By Thomas Sellers Jr.

The gift of music has consumed Kreston Smith from the day he was born.

Now the lifelong musician is ready to compose his next musical piece at Millington Central High School as the band director replacing Megan Woodring.

“The door opened here, so I applied on a Sunday night,” Smith said July 23 to The Star. “Monday afternoon I got a call. Wednesday I had an interview. The following Monday I was hired. That was two weeks ago. The young lady before me did a great job of building a very strong concert band — Mrs. Megan Woodring.”

Now Smith has taken over the MCHS Marching and Concert bands. The Atoka resident and interim worship pastor at Millington’s Crosspointe is used to double duty in the education field.

Smith had to bid farewell to Crestview Middle and Covington High schools where he led both program since 2014. The husband of Elizabeth Smith and father of three sons dedicated several hours toward rebuilding the band programs at the two Tipton County schools.

He grew the enrollment of both Covington bands after starting with about 40 students. Crestview and Covington went on to win numerous honors and awards like All-West Tennessee Honor Band, UT-Martin Honor Band and several marching band festivals like the grand champions at Union City and Crockett County.

Although the achievements and number of students involved kept growing, Smith hit a crossroad in his life. The typical day for Smith guiding two programs was sending his “planning period” in his car grabbing a quick lunch on the way to the other school.

Smith contemplated going into the ministry full time and taking a break from the career he worked hard to begin. Before joining the education field, Smith went into sells with success.

But his heart was longing for his true passion of music. So he pursued his degree while owning and operating the Bartlett Music Academy for 12 years.

Smith was a contractor at Arlington High School as a jazz band director for four years while teaching and tutoring music.

“I wasn’t a full time public schools teacher because I had to go back to college and finish my student-teacher,” he recalled. “So I had all my degree hours but lacked that. I graduated in ’09. And in 2010 I left Arlington because I took a job with the state licensed at Munford Elementary. I taught music and choir there. I had a bunch of great kids.”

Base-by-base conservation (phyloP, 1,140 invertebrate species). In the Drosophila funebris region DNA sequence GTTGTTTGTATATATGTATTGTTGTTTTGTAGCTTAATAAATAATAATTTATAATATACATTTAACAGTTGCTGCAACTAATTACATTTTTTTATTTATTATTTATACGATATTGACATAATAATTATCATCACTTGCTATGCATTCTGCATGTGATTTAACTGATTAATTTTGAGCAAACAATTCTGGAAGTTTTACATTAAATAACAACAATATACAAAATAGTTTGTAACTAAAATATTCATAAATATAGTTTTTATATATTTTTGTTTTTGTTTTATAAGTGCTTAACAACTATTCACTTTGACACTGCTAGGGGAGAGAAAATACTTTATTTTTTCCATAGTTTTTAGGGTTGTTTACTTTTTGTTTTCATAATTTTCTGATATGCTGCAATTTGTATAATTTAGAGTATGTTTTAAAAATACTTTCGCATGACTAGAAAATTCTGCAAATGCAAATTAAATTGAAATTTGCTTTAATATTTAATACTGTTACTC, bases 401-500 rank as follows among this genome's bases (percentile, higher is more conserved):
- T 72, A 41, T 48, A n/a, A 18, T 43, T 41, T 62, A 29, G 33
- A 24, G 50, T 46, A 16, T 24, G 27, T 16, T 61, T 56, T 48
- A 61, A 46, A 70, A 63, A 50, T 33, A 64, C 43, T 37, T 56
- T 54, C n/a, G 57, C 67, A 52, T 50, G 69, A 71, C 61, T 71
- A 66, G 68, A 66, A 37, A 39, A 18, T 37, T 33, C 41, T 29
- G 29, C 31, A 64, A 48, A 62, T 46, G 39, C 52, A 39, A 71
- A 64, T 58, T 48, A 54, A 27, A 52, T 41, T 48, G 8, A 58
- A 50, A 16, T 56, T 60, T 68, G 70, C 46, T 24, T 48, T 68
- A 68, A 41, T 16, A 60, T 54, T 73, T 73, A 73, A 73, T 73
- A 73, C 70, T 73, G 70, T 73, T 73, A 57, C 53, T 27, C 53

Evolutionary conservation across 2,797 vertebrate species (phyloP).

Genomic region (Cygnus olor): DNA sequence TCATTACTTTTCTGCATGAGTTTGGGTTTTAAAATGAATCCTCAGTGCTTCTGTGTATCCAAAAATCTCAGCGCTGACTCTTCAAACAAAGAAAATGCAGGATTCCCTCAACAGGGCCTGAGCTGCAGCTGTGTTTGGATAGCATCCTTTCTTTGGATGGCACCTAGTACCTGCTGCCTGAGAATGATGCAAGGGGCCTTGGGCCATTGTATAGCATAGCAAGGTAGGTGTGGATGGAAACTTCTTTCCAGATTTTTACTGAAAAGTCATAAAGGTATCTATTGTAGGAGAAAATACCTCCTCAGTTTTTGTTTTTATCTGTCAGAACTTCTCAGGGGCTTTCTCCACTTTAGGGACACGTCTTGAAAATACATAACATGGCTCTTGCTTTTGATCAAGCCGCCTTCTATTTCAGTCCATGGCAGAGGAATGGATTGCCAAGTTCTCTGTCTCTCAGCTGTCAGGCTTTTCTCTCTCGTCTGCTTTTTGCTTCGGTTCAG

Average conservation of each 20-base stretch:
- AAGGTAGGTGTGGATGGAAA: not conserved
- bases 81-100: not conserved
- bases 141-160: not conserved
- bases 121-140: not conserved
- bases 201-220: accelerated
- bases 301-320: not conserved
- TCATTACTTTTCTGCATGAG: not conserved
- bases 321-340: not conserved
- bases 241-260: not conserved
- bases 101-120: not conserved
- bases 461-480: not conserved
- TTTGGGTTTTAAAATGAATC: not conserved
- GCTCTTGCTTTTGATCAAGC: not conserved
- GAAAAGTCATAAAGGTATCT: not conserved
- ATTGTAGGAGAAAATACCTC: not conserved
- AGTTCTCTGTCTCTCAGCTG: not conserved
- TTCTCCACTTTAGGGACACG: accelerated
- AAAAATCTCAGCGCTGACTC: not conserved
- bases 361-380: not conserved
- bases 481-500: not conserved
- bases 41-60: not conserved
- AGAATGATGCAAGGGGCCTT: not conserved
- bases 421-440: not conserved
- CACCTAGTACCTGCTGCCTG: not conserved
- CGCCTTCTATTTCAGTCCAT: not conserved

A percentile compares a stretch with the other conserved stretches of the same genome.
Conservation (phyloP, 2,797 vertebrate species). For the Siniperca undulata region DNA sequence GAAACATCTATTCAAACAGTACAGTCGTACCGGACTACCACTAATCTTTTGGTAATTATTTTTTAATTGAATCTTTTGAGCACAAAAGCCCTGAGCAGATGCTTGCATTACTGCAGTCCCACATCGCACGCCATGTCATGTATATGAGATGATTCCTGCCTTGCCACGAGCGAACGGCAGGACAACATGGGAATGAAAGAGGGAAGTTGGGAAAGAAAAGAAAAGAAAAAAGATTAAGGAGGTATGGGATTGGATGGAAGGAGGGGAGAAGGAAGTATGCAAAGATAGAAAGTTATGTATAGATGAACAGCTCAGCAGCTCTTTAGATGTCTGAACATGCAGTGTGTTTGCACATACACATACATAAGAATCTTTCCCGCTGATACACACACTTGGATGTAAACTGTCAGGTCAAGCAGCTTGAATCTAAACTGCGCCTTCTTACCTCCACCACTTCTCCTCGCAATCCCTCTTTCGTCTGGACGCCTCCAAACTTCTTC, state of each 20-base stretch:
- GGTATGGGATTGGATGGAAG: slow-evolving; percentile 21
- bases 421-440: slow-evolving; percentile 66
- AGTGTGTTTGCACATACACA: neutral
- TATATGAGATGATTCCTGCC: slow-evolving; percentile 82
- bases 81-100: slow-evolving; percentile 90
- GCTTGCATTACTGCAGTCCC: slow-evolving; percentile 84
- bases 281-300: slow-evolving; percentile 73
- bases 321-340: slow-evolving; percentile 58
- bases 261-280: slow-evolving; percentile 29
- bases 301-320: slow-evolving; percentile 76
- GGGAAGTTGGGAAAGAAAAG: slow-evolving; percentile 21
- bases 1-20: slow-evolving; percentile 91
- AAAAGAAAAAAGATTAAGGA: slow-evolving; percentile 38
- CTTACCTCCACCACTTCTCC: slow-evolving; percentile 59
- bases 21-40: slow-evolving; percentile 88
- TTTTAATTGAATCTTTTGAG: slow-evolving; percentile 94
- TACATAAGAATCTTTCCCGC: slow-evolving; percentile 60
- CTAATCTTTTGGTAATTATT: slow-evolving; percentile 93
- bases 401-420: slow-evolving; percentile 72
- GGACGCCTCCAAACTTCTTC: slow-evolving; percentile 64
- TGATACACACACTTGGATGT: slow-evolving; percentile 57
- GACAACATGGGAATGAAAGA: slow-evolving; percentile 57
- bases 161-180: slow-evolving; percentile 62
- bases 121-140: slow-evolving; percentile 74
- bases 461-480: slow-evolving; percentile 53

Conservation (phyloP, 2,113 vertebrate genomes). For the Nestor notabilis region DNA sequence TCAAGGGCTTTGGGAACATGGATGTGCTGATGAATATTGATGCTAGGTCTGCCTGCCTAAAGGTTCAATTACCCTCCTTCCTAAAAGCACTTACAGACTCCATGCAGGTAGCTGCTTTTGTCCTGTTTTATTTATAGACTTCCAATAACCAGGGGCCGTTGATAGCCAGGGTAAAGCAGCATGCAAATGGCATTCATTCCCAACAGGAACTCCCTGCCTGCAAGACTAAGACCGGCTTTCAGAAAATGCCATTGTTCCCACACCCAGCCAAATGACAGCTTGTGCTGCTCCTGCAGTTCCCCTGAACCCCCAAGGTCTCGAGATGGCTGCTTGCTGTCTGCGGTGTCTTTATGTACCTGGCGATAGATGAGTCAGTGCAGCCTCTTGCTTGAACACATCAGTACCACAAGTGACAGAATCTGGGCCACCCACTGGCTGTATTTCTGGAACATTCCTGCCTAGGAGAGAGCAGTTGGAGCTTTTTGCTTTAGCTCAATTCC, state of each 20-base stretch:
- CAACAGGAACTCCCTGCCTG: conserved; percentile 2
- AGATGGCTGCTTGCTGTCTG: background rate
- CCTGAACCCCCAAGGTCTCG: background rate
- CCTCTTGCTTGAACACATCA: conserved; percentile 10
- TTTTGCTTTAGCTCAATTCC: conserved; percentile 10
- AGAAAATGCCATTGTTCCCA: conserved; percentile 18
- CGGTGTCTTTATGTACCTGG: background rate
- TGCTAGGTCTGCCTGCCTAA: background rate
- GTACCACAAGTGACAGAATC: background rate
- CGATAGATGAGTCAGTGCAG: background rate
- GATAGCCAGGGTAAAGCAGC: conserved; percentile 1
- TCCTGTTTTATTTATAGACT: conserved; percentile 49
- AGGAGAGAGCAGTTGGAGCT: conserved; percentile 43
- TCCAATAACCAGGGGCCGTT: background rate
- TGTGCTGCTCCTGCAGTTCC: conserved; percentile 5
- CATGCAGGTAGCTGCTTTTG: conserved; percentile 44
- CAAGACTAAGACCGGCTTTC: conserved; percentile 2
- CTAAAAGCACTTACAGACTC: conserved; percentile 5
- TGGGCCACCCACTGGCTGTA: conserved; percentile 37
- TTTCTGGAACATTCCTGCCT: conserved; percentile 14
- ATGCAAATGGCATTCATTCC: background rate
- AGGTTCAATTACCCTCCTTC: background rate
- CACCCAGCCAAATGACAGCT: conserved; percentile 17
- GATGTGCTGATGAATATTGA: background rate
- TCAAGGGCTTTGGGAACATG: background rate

Smith was once that child who had a love for music and singing.

“Music I’ve been doing since I was 15 months old,” he recalled. “I learned my first song ‘Amazing Grace’ when I was 5 years old on the piano. I started playing guitar at 8 years old because my cousin played. I started playing saxophone when I was 12 because my uncle played. I ended up doing the Jazz Band at Raleigh-Egypt High School. I graduated in ’91.”

Smith went on to graduate several students in Tipton County and now is prepared to do the same in Millington.

“My goal is to try to elevate the program and build it,” he said. “I want to build relationships with the community and leadership. I want to do whatever we can to promote school spirit, collaboration with connections other departments like the cheering squad and football team.

“We want to provide pep and spirit like on defense so we can distract the offense,” Smith added. “With all those different ideas, we can promote a very positive program that is built on the spirit of the school and community.”

Smith is proud to be a part of the Trojan family and is looking forward to sharing his gift of music with young minds.

“I am honored to be here,” he said. “I am in a band room that looks amazing. I will have a planning period and my focus will be primarily high school band.

“This allows me to plug into my community and it allows me to be a part of a place I am already worshiping,” Smith concluded. “Where I am already leading other to Christ through worship and prayer. I want to be example. Somehow and someway this is a part of that puzzle. It allows me to be an influence in this community of Millington.”